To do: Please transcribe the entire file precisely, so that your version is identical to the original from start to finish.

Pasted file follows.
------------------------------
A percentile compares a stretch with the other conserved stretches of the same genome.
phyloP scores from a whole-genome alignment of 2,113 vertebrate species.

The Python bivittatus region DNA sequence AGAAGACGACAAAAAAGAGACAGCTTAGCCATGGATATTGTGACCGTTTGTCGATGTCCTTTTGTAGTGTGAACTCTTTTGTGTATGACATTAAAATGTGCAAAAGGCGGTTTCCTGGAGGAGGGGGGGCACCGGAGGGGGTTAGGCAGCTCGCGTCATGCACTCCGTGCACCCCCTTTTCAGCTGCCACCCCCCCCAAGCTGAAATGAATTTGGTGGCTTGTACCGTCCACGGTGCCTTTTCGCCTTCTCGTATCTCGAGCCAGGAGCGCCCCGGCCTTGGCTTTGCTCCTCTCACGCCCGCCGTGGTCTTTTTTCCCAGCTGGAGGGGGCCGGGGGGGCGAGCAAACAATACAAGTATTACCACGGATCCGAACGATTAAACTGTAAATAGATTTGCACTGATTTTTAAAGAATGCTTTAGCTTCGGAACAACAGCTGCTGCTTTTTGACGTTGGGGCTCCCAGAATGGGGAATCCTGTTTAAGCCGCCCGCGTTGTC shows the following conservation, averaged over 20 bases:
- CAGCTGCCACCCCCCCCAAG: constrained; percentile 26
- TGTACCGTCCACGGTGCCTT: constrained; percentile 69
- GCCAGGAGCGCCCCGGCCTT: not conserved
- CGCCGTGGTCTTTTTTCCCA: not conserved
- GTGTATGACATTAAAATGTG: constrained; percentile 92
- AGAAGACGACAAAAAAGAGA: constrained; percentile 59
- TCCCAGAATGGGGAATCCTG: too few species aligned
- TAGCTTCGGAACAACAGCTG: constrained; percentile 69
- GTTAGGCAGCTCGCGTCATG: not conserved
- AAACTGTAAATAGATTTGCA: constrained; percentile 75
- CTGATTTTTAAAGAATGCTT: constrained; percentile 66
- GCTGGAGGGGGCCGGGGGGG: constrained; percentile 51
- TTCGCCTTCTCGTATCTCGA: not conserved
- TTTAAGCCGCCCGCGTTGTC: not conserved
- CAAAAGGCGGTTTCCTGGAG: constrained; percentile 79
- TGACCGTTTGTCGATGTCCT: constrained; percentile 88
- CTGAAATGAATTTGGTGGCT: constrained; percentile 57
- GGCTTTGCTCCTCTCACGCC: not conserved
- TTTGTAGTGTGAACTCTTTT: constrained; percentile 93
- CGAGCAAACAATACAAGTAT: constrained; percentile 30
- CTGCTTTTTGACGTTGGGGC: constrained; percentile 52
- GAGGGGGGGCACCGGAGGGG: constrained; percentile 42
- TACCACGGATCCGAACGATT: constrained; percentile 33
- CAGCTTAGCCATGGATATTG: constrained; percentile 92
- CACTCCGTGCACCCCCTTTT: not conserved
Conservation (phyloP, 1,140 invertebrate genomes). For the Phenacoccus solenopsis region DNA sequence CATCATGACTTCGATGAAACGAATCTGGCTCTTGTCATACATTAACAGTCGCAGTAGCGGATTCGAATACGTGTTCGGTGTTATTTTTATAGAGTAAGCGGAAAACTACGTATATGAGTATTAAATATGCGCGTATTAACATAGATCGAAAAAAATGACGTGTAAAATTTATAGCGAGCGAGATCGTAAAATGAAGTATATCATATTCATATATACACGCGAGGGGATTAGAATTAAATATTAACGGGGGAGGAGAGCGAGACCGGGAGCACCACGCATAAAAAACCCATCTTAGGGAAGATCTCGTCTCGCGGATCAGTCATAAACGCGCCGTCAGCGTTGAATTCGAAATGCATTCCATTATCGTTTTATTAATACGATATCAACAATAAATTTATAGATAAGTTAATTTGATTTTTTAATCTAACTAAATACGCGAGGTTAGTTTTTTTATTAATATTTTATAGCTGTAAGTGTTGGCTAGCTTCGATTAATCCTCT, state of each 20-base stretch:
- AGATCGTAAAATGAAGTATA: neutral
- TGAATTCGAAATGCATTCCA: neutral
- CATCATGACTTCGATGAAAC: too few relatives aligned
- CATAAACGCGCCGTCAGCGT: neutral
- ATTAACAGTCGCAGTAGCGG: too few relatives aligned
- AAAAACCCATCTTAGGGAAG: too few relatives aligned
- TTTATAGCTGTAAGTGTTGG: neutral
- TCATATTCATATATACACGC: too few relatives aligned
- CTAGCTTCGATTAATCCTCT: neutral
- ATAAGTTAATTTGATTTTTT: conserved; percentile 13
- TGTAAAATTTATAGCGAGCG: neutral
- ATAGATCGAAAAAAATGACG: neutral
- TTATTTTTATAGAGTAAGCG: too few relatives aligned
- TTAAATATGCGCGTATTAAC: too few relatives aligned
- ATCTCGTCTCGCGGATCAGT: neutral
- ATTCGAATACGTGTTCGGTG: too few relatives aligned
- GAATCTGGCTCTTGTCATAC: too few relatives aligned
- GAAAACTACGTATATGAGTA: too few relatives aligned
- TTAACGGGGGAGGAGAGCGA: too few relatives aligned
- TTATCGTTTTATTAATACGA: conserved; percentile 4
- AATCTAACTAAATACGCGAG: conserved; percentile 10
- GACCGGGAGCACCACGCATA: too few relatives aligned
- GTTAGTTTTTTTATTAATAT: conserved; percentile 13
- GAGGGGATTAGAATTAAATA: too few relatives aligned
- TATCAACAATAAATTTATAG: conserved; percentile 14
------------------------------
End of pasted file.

A percentile compares a stretch with the other conserved stretches of the same genome.
phyloP scores from a whole-genome alignment of 2,113 vertebrate species.

The Python bivittatus region DNA sequence AGAAGACGACAAAAAAGAGACAGCTTAGCCATGGATATTGTGACCGTTTGTCGATGTCCTTTTGTAGTGTGAACTCTTTTGTGTATGACATTAAAATGTGCAAAAGGCGGTTTCCTGGAGGAGGGGGGGCACCGGAGGGGGTTAGGCAGCTCGCGTCATGCACTCCGTGCACCCCCTTTTCAGCTGCCACCCCCCCCAAGCTGAAATGAATTTGGTGGCTTGTACCGTCCACGGTGCCTTTTCGCCTTCTCGTATCTCGAGCCAGGAGCGCCCCGGCCTTGGCTTTGCTCCTCTCACGCCCGCCGTGGTCTTTTTTCCCAGCTGGAGGGGGCCGGGGGGGCGAGCAAACAATACAAGTATTACCACGGATCCGAACGATTAAACTGTAAATAGATTTGCACTGATTTTTAAAGAATGCTTTAGCTTCGGAACAACAGCTGCTGCTTTTTGACGTTGGGGCTCCCAGAATGGGGAATCCTGTTTAAGCCGCCCGCGTTGTC shows the following conservation, averaged over 20 bases:
- CAGCTGCCACCCCCCCCAAG: constrained; percentile 26
- TGTACCGTCCACGGTGCCTT: constrained; percentile 69
- GCCAGGAGCGCCCCGGCCTT: not conserved
- CGCCGTGGTCTTTTTTCCCA: not conserved
- GTGTATGACATTAAAATGTG: constrained; percentile 92
- AGAAGACGACAAAAAAGAGA: constrained; percentile 59
- TCCCAGAATGGGGAATCCTG: too few species aligned
- TAGCTTCGGAACAACAGCTG: constrained; percentile 69
- GTTAGGCAGCTCGCGTCATG: not conserved
- AAACTGTAAATAGATTTGCA: constrained; percentile 75
- CTGATTTTTAAAGAATGCTT: constrained; percentile 66
- GCTGGAGGGGGCCGGGGGGG: constrained; percentile 51
- TTCGCCTTCTCGTATCTCGA: not conserved
- TTTAAGCCGCCCGCGTTGTC: not conserved
- CAAAAGGCGGTTTCCTGGAG: constrained; percentile 79
- TGACCGTTTGTCGATGTCCT: constrained; percentile 88
- CTGAAATGAATTTGGTGGCT: constrained; percentile 57
- GGCTTTGCTCCTCTCACGCC: not conserved
- TTTGTAGTGTGAACTCTTTT: constrained; percentile 93
- CGAGCAAACAATACAAGTAT: constrained; percentile 30
- CTGCTTTTTGACGTTGGGGC: constrained; percentile 52
- GAGGGGGGGCACCGGAGGGG: constrained; percentile 42
- TACCACGGATCCGAACGATT: constrained; percentile 33
- CAGCTTAGCCATGGATATTG: constrained; percentile 92
- CACTCCGTGCACCCCCTTTT: not conserved
Conservation (phyloP, 1,140 invertebrate genomes). For the Phenacoccus solenopsis region DNA sequence CATCATGACTTCGATGAAACGAATCTGGCTCTTGTCATACATTAACAGTCGCAGTAGCGGATTCGAATACGTGTTCGGTGTTATTTTTATAGAGTAAGCGGAAAACTACGTATATGAGTATTAAATATGCGCGTATTAACATAGATCGAAAAAAATGACGTGTAAAATTTATAGCGAGCGAGATCGTAAAATGAAGTATATCATATTCATATATACACGCGAGGGGATTAGAATTAAATATTAACGGGGGAGGAGAGCGAGACCGGGAGCACCACGCATAAAAAACCCATCTTAGGGAAGATCTCGTCTCGCGGATCAGTCATAAACGCGCCGTCAGCGTTGAATTCGAAATGCATTCCATTATCGTTTTATTAATACGATATCAACAATAAATTTATAGATAAGTTAATTTGATTTTTTAATCTAACTAAATACGCGAGGTTAGTTTTTTTATTAATATTTTATAGCTGTAAGTGTTGGCTAGCTTCGATTAATCCTCT, state of each 20-base stretch:
- AGATCGTAAAATGAAGTATA: neutral
- TGAATTCGAAATGCATTCCA: neutral
- CATCATGACTTCGATGAAAC: too few relatives aligned
- CATAAACGCGCCGTCAGCGT: neutral
- ATTAACAGTCGCAGTAGCGG: too few relatives aligned
- AAAAACCCATCTTAGGGAAG: too few relatives aligned
- TTTATAGCTGTAAGTGTTGG: neutral
- TCATATTCATATATACACGC: too few relatives aligned
- CTAGCTTCGATTAATCCTCT: neutral
- ATAAGTTAATTTGATTTTTT: conserved; percentile 13
- TGTAAAATTTATAGCGAGCG: neutral
- ATAGATCGAAAAAAATGACG: neutral
- TTATTTTTATAGAGTAAGCG: too few relatives aligned
- TTAAATATGCGCGTATTAAC: too few relatives aligned
- ATCTCGTCTCGCGGATCAGT: neutral
- ATTCGAATACGTGTTCGGTG: too few relatives aligned
- GAATCTGGCTCTTGTCATAC: too few relatives aligned
- GAAAACTACGTATATGAGTA: too few relatives aligned
- TTAACGGGGGAGGAGAGCGA: too few relatives aligned
- TTATCGTTTTATTAATACGA: conserved; percentile 4
- AATCTAACTAAATACGCGAG: conserved; percentile 10
- GACCGGGAGCACCACGCATA: too few relatives aligned
- GTTAGTTTTTTTATTAATAT: conserved; percentile 13
- GAGGGGATTAGAATTAAATA: too few relatives aligned
- TATCAACAATAAATTTATAG: conserved; percentile 14